On having your octopus and eating it, too

Octopus vulgaris; photo by Albert Kok, used under Creative Commons license.

Octopus vulgaris; photo by Albert Kok, used under Creative Commons license.

Mayer’s real offense may have been forcing a community to realize that just because they’ve embraced local fare doesn’t mean they’re necessarily ready to see, in gory detail, it slaughtered or hunted or punched out and dragged from the bay. [Marnie Hanel, The Octopus that Almost Ate Seattle]

Today’s special: octopus with a side of cognitive dissonance.  Read what happens when a young man legally hunts an octopus in full view of a public that apparently would rather not know how a local delicacy makes it to the menu.  Marnie Hanel’s feature in the NYT Magazine section is kind of a page-turner, and reminds me of another case of dietary disconnect I wrote about awhile back.  That post linked to a NYT story in which a chicken “producer” observed sagely, “Most of the time, people don’t want to think about how the animal was killed.”

Several years ago I co-taught an environmental ethics class at one of the member seminaries of the Graduate Theological Union.  The regular instructor for the course picked a different focal issue each year, and that year we chose “biodiversity and the moral status of animals.”  We were hoping to explore how attitudes toward animals influence attitudes about the value of biodiversity in general.

As the registration deadline drew near, we were dismayed to have just a handful of students enrolled, and a friend of mine offered to talk up the course among her seminary classmates.  After failing to persuade any new enrollees, she reported back to me that one of the comments she heard most often was, “I don’t want to spend a semester feeling bad about what I eat.”

Savor that for a moment.  The unspoken content of that sentence looks something like this: “I acknowledge that animals have (some degree of) moral status, but I also like eating many of them.  I have so far not had to admit the eventual incompatibility of these cognitions, and I’m afraid your class will make me do that.”  Where to begin?  Oh, hey… I know where!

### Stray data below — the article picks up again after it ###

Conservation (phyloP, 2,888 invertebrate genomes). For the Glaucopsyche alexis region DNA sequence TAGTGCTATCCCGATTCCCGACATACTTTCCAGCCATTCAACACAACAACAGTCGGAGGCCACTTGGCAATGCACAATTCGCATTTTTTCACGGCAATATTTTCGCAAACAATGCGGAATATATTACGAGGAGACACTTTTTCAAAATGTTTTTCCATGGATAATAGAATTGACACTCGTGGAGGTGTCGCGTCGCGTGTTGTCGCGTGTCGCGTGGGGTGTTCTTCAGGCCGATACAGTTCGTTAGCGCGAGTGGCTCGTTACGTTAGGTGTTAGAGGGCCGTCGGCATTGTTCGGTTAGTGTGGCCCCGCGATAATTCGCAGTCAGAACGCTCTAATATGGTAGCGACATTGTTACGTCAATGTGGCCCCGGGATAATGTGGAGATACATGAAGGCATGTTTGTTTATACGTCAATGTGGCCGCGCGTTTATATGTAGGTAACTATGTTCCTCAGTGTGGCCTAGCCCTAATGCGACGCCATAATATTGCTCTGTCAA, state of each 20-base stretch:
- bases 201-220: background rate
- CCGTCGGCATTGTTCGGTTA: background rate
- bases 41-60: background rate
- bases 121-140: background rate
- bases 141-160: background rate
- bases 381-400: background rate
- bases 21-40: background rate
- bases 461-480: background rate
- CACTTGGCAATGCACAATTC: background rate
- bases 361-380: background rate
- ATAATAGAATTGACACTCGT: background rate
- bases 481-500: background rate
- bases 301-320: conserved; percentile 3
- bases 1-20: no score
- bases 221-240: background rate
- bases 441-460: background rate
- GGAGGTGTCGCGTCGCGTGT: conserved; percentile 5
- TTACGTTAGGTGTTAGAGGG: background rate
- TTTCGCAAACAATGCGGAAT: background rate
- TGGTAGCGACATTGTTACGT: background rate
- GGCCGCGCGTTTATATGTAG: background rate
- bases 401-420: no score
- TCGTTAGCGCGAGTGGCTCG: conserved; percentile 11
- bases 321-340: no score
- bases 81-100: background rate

As long as I’ve got you here…

  • I’ve been meaning to blog this since I read it last summer.

    “Cosmetics manufacturers use these micro beads, or micro exfoliates, as abrasives in facial and body scrubs. They are too tiny for treatment plants to filter, so they wash down the drain and into the Great Lakes. The biggest worry: fish such as yellow perch or turtles and seagulls think of them as dinner. If fish or birds eat the inert beads, the material can deprive them of nutrients from real food or get lodged in their stomachs or intestines, blocking digestive systems.”

    Please make sure you purchase exfoliating scrubs made with pumice or corn meal or apricot husks or some other biodegradable material that won’t end up accumulating in the stomach or intestines of birds and fish!

  • After I saw this photo feature in Outdoor Photographer magazine, I ordered Krista Schlyer’s book, Continental Divide: Wildlife, People, and the Border Wall.

    Since prehistoric times, people have always migrated from one place to another to find what they need to survive. In this respect, humans aren’t much different than wildlife. And, while a wall ultimately doesn’t stop people from crossing a border, it does stop wildlife from finding what they need to survive.

    I will post a review of the book in the not-too-distant future, and if I can track down Ms. Schlyer online, perhaps a virtual interview, as well.

  • A moose “die-off” – likely due to climate change.  (Which reminds me, read it and weep.  Then do something.)
  • (Administrivia: I’m not loving the way this template displays text.  I might experiment with a few other looks in the coming weeks.)
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